Treatment of iron deficiency with low molecular weight iron dextran (LMWID) or ferumoxytol was well-tolerated and led to minimal adverse events (AEs), study findings have shown.
“Iron deficiency anemia is the most common form of anemia and hematologic problem worldwide. Treatment options include oral or intravenous (IV) iron replacement. Although oral iron is commonly employed as first-line therapy, many studies suggest that IV iron is more effective and associated with better quality of life when compared to oral iron,” Arpine Khudanyan, BS, Oregon Health and Science University, Portland, and colleagues explained.
“Yet, adverse infusion reactions are possible. Several forms of IV iron are used in clinical practice, including LMWID, ferumoxytol, ferric gluconate, iron sucrose, and ferric carboxymaltose,” they continued.
Thus, Ms Khudanyan et al conducted a retrospective cohort analysis to compare the safety and efficacy of LMWID and ferumoxytol in adults with iron deficiency anemia treated with either drug between 2018 and 2019.
The investigators reviewed patient records for demographics, comorbidities, allergies, and type and frequency of iron administered. Comparisons of baseline and post-treatment hemoglobin (Hb), ferritin levels, and AEs after infusion were the main outcomes of interest.
Among 55 patients treated, 40 were given LMWID and only four (10%) received a second dose.
“Of the first LMWID infusions (dose of 1000 mg), all patients demonstrated an increase in Hb from a mean of 12.21 to 13.15 within an average of 2.75 months,” Ms Khudanyan and co-investigators said. Across an average of 3.26 months, the mean ferritin levels went from 28.34 pre-treatment to 231.14 post-treatment.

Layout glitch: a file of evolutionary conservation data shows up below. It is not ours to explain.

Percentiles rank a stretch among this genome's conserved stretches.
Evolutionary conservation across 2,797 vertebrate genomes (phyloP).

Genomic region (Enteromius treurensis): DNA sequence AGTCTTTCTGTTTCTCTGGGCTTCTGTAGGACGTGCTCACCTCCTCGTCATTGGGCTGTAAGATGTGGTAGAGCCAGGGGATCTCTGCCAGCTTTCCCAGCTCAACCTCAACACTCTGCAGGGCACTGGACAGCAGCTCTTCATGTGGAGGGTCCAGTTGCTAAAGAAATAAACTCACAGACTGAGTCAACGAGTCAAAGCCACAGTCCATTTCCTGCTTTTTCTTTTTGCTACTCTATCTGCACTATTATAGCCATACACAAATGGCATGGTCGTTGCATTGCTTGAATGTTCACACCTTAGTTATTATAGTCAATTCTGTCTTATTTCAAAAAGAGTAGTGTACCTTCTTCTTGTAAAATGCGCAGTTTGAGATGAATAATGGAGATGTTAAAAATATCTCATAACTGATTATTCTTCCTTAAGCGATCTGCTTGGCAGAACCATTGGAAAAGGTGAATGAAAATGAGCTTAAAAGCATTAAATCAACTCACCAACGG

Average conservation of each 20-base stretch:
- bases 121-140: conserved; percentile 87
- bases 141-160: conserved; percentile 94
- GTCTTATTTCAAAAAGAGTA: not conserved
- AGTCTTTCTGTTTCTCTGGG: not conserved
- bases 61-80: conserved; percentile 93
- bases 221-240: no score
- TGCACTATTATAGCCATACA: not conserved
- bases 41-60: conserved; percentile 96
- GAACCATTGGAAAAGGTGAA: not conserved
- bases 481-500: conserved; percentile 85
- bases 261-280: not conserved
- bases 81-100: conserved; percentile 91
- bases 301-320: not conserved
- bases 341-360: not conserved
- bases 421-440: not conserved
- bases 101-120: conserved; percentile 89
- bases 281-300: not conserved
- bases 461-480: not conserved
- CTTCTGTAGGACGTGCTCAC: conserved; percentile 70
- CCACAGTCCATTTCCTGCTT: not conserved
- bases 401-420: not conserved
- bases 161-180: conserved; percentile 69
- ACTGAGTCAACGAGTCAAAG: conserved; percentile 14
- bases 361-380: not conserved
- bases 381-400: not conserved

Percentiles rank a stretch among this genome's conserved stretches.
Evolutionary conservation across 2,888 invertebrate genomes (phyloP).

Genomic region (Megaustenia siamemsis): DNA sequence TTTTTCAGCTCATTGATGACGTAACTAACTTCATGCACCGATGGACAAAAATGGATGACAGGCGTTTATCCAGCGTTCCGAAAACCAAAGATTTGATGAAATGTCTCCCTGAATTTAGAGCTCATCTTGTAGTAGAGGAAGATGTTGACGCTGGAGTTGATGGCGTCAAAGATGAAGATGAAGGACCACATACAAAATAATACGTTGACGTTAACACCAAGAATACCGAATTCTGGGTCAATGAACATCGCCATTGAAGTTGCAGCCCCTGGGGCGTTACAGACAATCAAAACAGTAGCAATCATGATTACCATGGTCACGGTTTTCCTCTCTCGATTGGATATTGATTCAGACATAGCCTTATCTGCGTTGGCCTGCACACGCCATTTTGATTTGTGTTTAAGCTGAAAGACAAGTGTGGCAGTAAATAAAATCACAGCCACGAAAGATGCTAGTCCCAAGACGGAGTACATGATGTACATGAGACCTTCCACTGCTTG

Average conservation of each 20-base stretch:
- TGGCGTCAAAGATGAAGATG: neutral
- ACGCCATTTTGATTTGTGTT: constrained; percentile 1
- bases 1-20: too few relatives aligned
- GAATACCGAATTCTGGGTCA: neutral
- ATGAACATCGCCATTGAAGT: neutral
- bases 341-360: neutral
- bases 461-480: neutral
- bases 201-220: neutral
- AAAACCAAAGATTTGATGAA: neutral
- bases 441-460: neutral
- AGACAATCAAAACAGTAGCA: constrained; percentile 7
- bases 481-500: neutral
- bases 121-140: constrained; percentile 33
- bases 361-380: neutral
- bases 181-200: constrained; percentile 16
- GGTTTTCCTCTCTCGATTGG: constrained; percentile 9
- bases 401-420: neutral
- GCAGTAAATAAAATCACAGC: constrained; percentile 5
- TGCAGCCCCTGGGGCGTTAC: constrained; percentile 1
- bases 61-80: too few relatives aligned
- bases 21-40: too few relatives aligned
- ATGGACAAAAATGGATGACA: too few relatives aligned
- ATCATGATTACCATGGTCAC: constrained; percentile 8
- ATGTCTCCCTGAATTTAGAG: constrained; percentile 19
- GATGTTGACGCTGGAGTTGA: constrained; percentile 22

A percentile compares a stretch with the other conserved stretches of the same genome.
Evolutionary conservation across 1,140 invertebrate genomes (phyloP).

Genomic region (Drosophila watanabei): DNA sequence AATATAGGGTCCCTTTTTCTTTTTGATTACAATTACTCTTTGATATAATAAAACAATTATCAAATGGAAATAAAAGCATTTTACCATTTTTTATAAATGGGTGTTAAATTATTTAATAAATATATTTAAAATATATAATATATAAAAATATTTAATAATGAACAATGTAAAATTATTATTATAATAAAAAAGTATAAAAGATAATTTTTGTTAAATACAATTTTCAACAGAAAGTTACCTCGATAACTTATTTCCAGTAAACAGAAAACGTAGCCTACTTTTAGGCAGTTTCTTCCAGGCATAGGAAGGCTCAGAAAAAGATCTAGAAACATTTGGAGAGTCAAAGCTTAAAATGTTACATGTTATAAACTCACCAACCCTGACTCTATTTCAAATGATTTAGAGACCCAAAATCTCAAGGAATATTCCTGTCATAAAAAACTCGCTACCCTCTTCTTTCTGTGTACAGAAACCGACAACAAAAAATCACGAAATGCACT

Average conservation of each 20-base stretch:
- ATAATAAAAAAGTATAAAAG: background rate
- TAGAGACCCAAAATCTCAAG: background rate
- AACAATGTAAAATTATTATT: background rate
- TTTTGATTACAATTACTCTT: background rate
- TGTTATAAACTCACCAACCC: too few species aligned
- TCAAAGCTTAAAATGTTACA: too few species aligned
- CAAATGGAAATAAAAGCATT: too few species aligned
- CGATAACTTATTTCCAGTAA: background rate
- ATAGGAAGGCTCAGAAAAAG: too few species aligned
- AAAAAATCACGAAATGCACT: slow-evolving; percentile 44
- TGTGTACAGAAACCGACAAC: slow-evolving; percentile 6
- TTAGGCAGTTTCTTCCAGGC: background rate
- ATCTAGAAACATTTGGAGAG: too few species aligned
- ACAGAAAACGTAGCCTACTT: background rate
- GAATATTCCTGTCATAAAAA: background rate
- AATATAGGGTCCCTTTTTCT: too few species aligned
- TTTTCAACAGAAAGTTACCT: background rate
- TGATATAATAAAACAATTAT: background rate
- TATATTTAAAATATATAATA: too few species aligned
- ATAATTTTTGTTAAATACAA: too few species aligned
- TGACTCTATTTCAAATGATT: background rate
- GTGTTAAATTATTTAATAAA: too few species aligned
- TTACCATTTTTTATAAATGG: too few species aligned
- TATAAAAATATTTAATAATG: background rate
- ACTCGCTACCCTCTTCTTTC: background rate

Based on history with AEs, two (5%) patients were given premedication with diphenhydramine or promethazine. Ultimately, three (7.5%) patients had documented AEs, including arm swelling, dysphagia with globus sensation, and nausea. Of note, there were no patients in the ferumoxytol infusion arm given premedication.
Across an average of 4.2 months, recipients of ferumoxytol had an increase in mean Hb from 10.25 to 12.17. Ferritin increased from baseline 75.93 to 150.33 within 3 months. Upon receiving a second infusion of ferumoxytol, AEs of diarrhea and nausea were reported in only one (6.67%) patient.
There were no reports of AEs requiring hospitalization, and no patients had severe hypersensitivity reactions, hypotension, or hypophosphatemia.
“In our retrospective cohort, LMWID or ferumoxytol for treatment of iron deficiency were well-tolerated with minimal AEs, limited to arm swelling, dysphagia and nausea in three patients. Those treated with ferumoxytol experienced similarly few AEs, with only one patient developing transient diarrhea and nausea,” Ms Khudanyan and colleagues reported.
“Hesitancy to utilize IV iron has persisted due to concerns for potential side effects including anaphylaxis. Our encouraging results provide additional evidence for the efficacy and safety of LMWID and furomoxytol, and should help to assuage fears that IV iron might be poorly tolerated or ineffective,” they concluded. —Hina Porcelli